I'm so sorry about your friend. What a shock for you. We are all too aware of the nastiness of this disease. At least having the contacts we do here, we can hold on to all the people who have good remissions, and believe that this can be us as well.

    Much love

    Sue

    x

  • Yes it was a shock and I've not mentioned it on here before because I didn't want to depress our sisters. And yes the support and seemingly boundless optimism I find here gives me much strength. I'm in my third remission the first two of six months and although CA rising again hope for a third of similar length at least. May your remission be a long one. Meryl XXXXX

  • Hi Sue,

    I certainly rely on ca125 tests to keep me sane(ish) since my treatment. Like Meryl, I had no symptoms that gave any indication of my disease which was stage 3c, grade3 by the time it was discovered. Ca125 was a good marker in me, so I have an arrangement with my GP that whenever I feel at all worried I can go to the practice nurses and have a test. I get very frustrated and angry at the suggestion that one can monitor ones own disease by how one feels, when for the 3 years post operation I have had all sorts of symptoms which must have been reactions to chemo (my oncologist says these go on for two years afterwards), or the aggresive menopause brought on by the surgery. It is frankly ridiculous to say that a woman who has not experienced the menopause before treatment can distiguish what are fierce menopause symptoms, or the considerable pain many of us get in recovery from chemo; from possible recurrence.

    Wishing you the very best for a future free from ov. ca.

    Isadora.

  • If CA125 is a good measure for you, then I think regular checks are a good idea. As the other ladies say, you have a good idea what is happening and you can prepare yourself and/or act on it.

    Love Lizzie

    X

  • I am in my second recurrence now and both recurrences were discovered following a rise in my CA125. I had no symptoms at all. I still have no symptoms but I know from my scans that I have a 5cm tumour near my left kidney and other smaller tumours.

    I personally would not want to wait until these start causing me pain before doing something to treat them. The main tumour has increased from 3cm to 5cm in a couple of months and my CA 125 has been going up in a similar fashion. I know it is a personal decision and that CA125 markers are not a good marker for all ovarian cancer patients but it has been for me.

    This is against the advice of my local oncologist. If he had his way he said he would prefer not to give patients their CA125 results and wait for symptoms. He and I disagree (amicably) on this point.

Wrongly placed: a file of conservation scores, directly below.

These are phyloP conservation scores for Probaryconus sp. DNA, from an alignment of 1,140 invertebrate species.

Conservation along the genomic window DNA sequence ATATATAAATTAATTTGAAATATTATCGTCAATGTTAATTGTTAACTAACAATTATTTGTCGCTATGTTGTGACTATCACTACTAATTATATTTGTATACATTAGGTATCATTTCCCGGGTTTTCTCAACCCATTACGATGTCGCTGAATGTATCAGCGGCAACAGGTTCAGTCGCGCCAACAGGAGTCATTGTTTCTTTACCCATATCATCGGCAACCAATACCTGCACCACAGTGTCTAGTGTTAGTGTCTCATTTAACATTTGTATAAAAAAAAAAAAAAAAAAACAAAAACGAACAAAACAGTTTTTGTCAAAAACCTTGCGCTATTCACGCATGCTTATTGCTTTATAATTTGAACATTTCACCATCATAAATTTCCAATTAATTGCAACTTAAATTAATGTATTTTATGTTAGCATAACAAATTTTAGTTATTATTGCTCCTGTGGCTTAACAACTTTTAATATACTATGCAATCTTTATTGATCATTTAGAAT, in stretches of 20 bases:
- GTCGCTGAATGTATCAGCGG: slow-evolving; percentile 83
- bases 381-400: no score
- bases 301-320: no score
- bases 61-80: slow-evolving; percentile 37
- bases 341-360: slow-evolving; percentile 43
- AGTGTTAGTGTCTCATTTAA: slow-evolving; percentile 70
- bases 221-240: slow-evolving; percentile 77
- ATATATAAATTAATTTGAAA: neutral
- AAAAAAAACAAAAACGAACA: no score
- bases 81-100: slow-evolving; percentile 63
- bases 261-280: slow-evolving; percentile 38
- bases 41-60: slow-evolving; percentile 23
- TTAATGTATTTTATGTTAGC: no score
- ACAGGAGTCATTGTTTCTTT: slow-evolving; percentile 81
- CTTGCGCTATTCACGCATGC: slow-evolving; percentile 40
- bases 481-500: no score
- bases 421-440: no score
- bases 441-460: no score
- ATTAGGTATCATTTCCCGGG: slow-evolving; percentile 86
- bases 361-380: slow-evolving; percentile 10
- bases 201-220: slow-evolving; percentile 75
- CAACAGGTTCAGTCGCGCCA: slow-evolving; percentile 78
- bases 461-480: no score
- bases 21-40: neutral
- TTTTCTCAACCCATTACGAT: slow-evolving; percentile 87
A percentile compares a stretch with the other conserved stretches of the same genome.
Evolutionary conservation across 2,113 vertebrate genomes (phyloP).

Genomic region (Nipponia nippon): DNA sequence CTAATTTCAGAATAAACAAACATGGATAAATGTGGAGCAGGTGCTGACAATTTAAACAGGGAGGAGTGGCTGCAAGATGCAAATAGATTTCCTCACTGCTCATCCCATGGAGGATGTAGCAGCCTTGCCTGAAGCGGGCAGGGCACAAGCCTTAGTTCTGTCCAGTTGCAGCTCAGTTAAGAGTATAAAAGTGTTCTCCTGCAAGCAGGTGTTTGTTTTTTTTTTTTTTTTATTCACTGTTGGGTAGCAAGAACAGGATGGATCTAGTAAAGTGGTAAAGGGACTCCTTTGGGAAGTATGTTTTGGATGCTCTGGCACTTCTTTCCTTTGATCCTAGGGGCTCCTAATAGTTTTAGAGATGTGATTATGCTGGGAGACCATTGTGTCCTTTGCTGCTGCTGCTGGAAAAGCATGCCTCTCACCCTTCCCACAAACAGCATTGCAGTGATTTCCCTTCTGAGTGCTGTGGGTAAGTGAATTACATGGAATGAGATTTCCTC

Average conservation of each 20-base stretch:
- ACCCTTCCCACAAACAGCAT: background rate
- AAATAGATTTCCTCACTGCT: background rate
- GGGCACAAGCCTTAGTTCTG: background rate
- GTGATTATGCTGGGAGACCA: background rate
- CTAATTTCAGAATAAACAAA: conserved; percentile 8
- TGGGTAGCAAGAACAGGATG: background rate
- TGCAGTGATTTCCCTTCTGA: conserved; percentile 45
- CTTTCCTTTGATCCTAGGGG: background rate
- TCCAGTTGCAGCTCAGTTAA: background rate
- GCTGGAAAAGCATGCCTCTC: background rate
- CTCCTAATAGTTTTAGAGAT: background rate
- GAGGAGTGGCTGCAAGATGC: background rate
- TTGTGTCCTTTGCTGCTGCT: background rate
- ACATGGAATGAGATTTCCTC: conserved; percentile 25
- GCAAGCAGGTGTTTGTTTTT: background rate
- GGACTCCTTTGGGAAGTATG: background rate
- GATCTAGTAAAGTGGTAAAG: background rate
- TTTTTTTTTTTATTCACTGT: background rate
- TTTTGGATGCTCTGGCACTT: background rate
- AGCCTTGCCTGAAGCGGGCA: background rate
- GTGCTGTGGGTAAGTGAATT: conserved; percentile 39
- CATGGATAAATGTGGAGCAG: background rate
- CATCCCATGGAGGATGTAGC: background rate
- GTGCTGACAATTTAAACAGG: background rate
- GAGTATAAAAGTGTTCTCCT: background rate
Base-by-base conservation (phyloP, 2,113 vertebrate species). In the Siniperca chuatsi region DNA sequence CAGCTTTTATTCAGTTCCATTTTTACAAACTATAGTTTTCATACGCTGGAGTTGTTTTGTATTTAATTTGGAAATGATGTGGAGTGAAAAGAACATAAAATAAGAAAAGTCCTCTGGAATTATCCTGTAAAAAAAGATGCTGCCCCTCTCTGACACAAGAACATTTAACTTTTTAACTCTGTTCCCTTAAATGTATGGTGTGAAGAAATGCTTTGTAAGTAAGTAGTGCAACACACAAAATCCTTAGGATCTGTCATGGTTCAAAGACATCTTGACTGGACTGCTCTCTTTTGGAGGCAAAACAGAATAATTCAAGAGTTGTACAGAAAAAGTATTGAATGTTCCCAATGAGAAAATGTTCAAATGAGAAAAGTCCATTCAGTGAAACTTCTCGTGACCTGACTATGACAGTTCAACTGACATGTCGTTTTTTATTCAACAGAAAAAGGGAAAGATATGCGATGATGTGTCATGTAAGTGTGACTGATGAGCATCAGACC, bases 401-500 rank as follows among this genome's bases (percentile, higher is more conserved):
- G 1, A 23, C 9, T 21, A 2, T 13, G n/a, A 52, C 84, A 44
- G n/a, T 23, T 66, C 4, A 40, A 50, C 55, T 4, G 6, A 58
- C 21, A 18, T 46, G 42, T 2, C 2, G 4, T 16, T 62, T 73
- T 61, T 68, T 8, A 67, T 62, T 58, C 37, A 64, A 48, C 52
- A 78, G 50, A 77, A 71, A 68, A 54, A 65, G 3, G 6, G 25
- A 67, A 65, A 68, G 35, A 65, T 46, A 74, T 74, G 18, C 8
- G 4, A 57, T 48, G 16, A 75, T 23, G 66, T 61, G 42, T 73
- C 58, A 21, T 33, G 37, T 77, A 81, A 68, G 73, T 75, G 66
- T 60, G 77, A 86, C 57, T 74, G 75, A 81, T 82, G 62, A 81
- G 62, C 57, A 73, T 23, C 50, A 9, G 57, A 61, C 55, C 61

Best wishes for a long and healthy remission for you.

    Sharon

  • Hi Sue.

    Congratulations on finishing the Chemo and i hope you enjoy a long long remission!

    I am in the same situation, in my last visit to the Oncologist,she told me that they are not going to treat till I have symptoms !although my latest Ct scan showed a recurrence! Apparantly,according to professor Rustin research, giviving women early treatment doesn't prolong their lives,more than women with delayed treatment !!!!their aim now,is to give women a better quality of life,and to avoid having unnecessary side effects for as long as they live! And the other benefit is reducing the problem of becoming resistant to chemo!

    Now I am on Letrozole for few months to see if it can control the growth, as my OC is low grade,it means it is slow growing!

    Up till now I am trying to be ok about it,but when I start feeling anxious I will contact her again.

    I don't know if what I wrote is of any help for any of youth ,but please let me know your opinion!

    I wish you all a Happy Easter and a happy healthy lives.

    Raza.

  • Hi Raza,

    Thanks for this. I found it very useful.

    I have read the summary now of the Rustin research on the National Cancer Institute website, and it's given me a different perspective. I think I would rather be well for as long as I can rather than spend any time I have going backwards and forwards for chemo and feeling unwell because of it, if it isn't going to prolong my life. Of course, whether I will still feel this way when it comes down to it is another thing!

    Lots to think about.

    Many thanks

    Sue

    x